What you need to know about dry eyes

Tears are a combination of water, for moisture; oils, for lubrication; mucus, for even spreading; and antibodies and special proteins, for resistance to infection. These components are secreted by special glands located around the eye. When there is an imbalance in this tear system, a person may experience dry eyes.

What are dry eyes?

Dry eyes occur when your tear glands don’t produce enough tears to lubricate your eyes. This condition can be uncomfortable and painful. It can be caused by both medical and environmental factors.

What is dry eye syndrome?

Dry eye syndrome is a general term used to describe dry eyes caused by either poor quality tears or diminished tear production. The symptoms include:

  • scratchy, dry, and painful sensation in both of your eyes
  • feeling like something is in your eyes
  • redness
  • mucus in or around your eyes
  • light sensitivity
  • fatigued eyes
  • blurred vision

Sometimes, a person with a dry eye will have excess tears running down the cheeks (called “reflex tearing”), which may seem confusing. This happens when the eye is irritated from dry eyes. The eye sends a distress signal through the nervous system for more lubrication. In response, the eye is flooded with tears to try to compensate for the underlying dryness (it’s similar to getting sand in your eye which causes your eye to tear a lot). However, these tears are mostly water and do not have the lubricating qualities or the rich composition of normal tears. They will wash debris away, but they will not coat the eye surface properly.

Causes of dry eyes

In addition to an imbalance in the tear-flow system of the eye, dry eyes can be caused by situations that dry out the tear film. This can be due to dry air from air conditioning, heat, or other environmental conditions. Other conditions that may cause dry eyes are:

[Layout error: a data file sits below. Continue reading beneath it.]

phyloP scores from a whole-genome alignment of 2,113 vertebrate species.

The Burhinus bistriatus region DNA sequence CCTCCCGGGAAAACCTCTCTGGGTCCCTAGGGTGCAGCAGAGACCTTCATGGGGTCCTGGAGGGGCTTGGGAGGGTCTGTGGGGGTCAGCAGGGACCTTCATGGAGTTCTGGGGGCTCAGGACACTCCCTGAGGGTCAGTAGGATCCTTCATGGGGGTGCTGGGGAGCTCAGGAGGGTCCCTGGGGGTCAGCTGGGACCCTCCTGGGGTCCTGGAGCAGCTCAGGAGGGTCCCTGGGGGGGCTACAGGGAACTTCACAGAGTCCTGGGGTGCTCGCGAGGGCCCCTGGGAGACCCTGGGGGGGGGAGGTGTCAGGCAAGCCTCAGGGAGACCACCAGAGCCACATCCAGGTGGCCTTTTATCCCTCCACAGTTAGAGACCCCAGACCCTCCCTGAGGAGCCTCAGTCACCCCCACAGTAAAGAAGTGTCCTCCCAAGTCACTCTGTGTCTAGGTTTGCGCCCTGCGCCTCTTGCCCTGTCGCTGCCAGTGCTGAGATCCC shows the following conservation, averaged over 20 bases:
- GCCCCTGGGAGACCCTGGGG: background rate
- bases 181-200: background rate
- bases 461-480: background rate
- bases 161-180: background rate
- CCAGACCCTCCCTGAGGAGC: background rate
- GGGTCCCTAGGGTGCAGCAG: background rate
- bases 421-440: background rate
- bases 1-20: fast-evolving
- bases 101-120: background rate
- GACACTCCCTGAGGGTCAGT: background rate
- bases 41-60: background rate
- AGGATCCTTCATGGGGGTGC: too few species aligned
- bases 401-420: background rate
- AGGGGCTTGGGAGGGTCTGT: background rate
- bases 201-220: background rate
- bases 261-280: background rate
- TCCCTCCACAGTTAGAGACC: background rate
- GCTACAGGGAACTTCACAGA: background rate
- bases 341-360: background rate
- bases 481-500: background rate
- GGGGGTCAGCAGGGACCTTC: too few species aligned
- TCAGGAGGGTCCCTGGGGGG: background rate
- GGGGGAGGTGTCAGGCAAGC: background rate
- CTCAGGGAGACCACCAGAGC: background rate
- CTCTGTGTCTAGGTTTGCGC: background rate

• aging
  • certain medications
  • certain medical conditions
  • environmental factors
  • contacts
  • allergies
  • menopause

How Are Dry Eyes Treated?

There are a number of steps that can be taken to treat dry eyes. You should discuss treatment options with an eye care specialist. Treatments for dry eyes may include:

Artificial tear drops and ointments. The use of artificial teardrops is the primary treatment for dry eye. No one eye drop/ointment works for everyone, your eye care practitioner would determine what is best for you.

Temporary punctal occlusion. Sometimes it is necessary to close the ducts that drain tears out of the eye. This may be done temporarily with a dissolving plug that is inserted into the tear drain of the lower eyelid to determine whether permanent plugs can provide an adequate supply of tears.

Non-dissolving punctal plugs and punctal occlusion by cautery (application of heat to tear exit duct). If temporary plugging of the tear drains works well, then longer-lasting plugs or cautery may be used or your doctor may decide to bypass the temporary plug and use a permanent plug. These measures increase the tear level by blocking the “drainpipe” through which tears normally exit the eye and enter the nose. The plugs can be easily removed. Rarely, the plugs may come out spontaneously or migrate down the tear drain. Many patients with particularly bothersome dry eyes find that the plugs or surgical occlusion (cautery) improve comfort and reduce the need for artificial tears.

Lipiflow. Lipiflow is a medical device that uses heat and pressure on the eyelids to unclog blocked glands. These glands produce oil as part of the tear film. The oil lubricates the eye and prevents the tears from evaporating.

Testosterone cream. Harvard medical school research has shown dry eye can be related in a number of people to not enough testosterone in the eyelids oil glands. You can discuss with your doctor the use of testosterone cream for the eyelids to help the oil glands function better.

Restasis. The FDA approved the prescription eye drop Restasis for the treatment of chronic dry eye. It helps your eyes increase their own tear production with continued use.

Other medications and nutrition. Other medications, including steroid eye-drops, can be used for short periods of time as an adjunct to other long-term measures. There is growing evidence that increasing the oral intake of fish oil and omega-3 via diet or supplement is very helpful to those suffering with dry eye.

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